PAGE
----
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    Anna1921's Avatar
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    Default Benjamin Franklin

    What was his type?

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    ISTj

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    ■■■■■■ Radio's Avatar
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    Quote Originally Posted by Maritsa Darmandzhyan View Post
    ISTj
    wtf no

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    Quote Originally Posted by Benjamin Franklin
    Thirteen Virtues.

    1. TEMPERANCE. Eat not to dullness; drink not to elevation.
    2. SILENCE. Speak not but what may benefit others or yourself; avoid trifling conversation.
    3. ORDER. Let all your things have their places; let each part of your business have its time.
    4. RESOLUTION. Resolve to perform what you ought; perform without fail what you resolve.
    5. FRUGALITY. Make no expense but to do good to others or yourself; i.e., waste nothing.
    6. INDUSTRY. Lose no time; be always employ'd in something useful; cut off all unnecessary actions.
    7. SINCERITY. Use no hurtful deceit; think innocently and justly, and, if you speak, speak accordingly.
    8. JUSTICE. Wrong none by doing injuries, or omitting the benefits that are your duty.
    9. MODERATION. - Avoid extreams; forbear resenting injuries so much as you think they deserve.
    10. CLEANLINESS. - Tolerate no uncleanliness in body, cloaths, or habitation.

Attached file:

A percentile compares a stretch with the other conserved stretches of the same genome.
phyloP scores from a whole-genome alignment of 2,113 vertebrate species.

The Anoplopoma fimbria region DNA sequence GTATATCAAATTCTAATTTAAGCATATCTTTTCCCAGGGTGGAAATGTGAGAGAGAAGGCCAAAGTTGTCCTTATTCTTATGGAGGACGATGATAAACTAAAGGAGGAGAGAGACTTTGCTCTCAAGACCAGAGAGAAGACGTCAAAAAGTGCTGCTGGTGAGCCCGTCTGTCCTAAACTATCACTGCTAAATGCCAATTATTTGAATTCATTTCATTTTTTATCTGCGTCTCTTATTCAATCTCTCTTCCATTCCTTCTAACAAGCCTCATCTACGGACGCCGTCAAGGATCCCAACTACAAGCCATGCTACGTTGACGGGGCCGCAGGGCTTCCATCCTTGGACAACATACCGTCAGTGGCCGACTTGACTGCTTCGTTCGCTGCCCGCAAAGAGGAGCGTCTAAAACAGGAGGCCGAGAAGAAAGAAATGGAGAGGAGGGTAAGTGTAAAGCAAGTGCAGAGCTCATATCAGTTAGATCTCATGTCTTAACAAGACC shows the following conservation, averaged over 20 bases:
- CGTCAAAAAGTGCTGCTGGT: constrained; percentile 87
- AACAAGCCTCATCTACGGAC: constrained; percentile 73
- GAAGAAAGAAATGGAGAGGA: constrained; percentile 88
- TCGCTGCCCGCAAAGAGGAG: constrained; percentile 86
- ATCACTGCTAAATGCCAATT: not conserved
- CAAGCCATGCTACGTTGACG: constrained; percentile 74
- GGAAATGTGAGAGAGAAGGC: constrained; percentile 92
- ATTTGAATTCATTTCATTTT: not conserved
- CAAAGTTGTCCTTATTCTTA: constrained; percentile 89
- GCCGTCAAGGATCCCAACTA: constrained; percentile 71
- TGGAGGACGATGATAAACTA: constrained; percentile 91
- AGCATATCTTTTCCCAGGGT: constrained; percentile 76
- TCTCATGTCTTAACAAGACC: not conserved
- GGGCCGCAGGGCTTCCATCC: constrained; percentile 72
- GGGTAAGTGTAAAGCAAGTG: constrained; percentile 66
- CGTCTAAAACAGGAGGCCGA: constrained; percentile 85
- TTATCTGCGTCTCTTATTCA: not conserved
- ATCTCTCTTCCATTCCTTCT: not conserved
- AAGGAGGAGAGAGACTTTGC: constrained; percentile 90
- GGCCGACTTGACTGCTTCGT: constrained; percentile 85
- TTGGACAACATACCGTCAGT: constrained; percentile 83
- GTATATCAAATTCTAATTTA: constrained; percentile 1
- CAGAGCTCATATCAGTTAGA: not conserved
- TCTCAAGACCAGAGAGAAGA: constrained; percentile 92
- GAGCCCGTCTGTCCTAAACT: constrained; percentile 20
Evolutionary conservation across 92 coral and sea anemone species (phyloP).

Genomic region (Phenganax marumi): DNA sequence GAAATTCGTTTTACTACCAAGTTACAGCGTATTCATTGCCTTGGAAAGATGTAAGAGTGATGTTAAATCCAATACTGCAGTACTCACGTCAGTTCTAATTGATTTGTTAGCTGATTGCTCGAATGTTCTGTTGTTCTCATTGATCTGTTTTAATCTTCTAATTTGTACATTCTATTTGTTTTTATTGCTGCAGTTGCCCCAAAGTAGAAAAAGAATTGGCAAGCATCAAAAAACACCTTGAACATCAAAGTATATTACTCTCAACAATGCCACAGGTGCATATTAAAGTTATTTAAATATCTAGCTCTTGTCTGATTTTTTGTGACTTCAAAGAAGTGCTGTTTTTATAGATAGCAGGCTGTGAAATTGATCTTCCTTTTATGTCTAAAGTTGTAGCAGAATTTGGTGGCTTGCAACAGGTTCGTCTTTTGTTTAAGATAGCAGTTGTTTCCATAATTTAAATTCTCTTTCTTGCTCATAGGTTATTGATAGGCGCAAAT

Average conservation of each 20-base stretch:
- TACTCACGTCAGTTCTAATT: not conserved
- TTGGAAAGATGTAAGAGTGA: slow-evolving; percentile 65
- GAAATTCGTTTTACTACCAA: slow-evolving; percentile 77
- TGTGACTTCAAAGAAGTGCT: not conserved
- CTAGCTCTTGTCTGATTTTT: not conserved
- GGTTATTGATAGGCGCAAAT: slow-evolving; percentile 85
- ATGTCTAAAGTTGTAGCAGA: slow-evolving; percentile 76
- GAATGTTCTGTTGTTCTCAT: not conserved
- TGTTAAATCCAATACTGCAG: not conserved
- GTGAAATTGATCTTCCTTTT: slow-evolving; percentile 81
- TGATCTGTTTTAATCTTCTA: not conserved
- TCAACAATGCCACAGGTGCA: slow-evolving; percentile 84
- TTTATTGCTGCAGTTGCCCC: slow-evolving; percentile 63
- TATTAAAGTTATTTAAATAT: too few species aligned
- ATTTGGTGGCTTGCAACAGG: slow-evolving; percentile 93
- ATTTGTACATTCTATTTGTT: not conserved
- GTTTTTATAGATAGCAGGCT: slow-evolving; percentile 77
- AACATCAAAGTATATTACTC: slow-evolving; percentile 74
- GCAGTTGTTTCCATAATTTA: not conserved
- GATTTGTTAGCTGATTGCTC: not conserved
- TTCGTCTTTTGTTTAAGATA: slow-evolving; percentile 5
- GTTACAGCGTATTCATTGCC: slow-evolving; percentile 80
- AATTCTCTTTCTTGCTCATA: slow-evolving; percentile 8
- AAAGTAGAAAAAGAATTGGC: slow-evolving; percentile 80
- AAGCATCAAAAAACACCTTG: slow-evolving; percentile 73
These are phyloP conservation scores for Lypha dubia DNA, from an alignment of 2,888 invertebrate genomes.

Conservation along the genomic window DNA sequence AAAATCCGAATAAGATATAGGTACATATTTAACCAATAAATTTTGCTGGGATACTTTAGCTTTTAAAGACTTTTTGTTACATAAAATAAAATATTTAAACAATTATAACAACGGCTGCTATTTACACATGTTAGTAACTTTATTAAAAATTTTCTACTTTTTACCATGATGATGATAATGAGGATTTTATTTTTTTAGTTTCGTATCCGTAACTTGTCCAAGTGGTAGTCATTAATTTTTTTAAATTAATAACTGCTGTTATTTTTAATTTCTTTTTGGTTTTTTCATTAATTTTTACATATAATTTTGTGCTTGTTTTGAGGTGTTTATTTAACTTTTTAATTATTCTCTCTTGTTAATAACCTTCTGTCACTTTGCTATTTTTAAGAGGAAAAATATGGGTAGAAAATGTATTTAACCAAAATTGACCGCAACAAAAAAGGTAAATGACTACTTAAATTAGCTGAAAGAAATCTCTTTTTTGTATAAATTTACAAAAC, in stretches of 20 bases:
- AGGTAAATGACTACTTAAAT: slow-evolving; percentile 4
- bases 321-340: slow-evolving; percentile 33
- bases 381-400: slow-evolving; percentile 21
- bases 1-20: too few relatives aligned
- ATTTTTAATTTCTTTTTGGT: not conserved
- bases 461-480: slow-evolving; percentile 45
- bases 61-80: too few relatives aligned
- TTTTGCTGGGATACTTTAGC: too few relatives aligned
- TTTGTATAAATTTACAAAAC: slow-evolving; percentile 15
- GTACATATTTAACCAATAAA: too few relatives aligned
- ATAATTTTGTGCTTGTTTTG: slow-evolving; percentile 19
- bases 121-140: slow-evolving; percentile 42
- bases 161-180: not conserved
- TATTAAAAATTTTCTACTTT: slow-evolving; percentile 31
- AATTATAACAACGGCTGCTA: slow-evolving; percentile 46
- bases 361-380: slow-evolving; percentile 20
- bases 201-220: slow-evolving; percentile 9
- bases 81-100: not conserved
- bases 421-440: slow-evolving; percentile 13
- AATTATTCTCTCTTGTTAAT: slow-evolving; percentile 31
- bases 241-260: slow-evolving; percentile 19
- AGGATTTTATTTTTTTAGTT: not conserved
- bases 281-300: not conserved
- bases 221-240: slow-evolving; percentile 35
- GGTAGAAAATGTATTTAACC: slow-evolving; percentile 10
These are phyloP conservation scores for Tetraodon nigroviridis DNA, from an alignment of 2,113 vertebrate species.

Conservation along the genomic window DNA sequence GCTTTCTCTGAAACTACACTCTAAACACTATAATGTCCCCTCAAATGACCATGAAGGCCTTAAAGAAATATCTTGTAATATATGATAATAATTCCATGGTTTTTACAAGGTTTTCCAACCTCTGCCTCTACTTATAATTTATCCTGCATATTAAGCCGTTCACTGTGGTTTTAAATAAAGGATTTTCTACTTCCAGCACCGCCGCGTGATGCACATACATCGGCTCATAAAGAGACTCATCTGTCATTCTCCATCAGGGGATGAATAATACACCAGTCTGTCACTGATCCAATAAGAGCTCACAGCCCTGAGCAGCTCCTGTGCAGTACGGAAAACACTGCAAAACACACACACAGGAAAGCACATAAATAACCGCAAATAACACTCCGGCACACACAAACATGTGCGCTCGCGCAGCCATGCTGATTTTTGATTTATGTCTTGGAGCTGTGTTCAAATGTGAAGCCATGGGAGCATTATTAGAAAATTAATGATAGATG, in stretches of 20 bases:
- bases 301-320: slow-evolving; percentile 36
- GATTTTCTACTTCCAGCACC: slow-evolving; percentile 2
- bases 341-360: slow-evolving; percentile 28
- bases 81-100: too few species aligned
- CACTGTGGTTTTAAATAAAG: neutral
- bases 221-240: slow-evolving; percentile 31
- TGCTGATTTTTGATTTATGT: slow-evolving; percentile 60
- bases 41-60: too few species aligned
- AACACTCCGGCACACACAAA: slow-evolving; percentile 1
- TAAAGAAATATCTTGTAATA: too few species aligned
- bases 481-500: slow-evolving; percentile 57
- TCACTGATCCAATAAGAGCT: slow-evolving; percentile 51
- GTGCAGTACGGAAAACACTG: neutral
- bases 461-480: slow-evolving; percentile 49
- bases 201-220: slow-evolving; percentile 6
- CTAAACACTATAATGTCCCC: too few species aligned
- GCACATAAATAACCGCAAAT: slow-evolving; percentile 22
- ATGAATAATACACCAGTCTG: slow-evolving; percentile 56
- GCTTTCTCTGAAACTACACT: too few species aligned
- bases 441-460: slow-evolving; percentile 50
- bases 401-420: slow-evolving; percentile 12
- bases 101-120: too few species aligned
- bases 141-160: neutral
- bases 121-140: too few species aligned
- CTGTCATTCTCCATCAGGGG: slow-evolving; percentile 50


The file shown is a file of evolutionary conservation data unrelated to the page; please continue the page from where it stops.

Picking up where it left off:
11.TRANQUILLITY - Be not disturbed at trifles, or at accidents common or unavoidable.
    12. CHASTITY. Rarely use venery but for health or offspring, never to dulness, weakness, or the injury of your own or another's peace or reputation.
    13. HUMILITY. Imitate Jesus and Socrates.


    It may be well my posterity should be informed that to this little artifice,
    with the blessing of God, their ancestor ow'd the constant felicity of his life,
    down to his 79th year, in which this is written.
    What reverses may attend the remainder is in the hand of Providence;
    but, if they arrive, the reflection on past happiness enjoy'd ought to help his
    bearing them with more resignation.
    To Temperance he ascribes his long-continued health,
    and what is still left to him of a good constitution;
    to Industry and Frugality, the early easiness of his circumstances and acquisition of his fortune,
    with all that knowledge that enabled him to be a useful citizen,
    and obtained for him some degree of reputation among the learned;
    to Sincerity and Justice, the confidence of his country,
    and the honorable employs it conferred upon him;
    and to the joint influence of the whole mass of the virtues,
    even in the imperfect state he was able to acquire them,
    all that evenness of temper, and that cheerfulness in conversation, which makes his company still sought for, and agreeable even to his younger acquaintance.
    I hope, therefore, that some of my descendants may follow the example and reap the benefit.

    In this piece it was my design to have endeavored to convince young persons that no qualities were so likely to make a poor man's fortune as those of probity and integrity.

    My list of virtues contain'd at first but twelve; but a Quaker friend having kindly informed me that I was generally thought proud; that my pride show'd itself frequently in conversation; that I was not content with being in the right when discussing any point, but was overbearing, and rather insolent, of which he convinc'd me by mentioning several instances; I determined endeavouring to cure myself, if I could, of this vice or folly among the rest, and I added Humility to my list).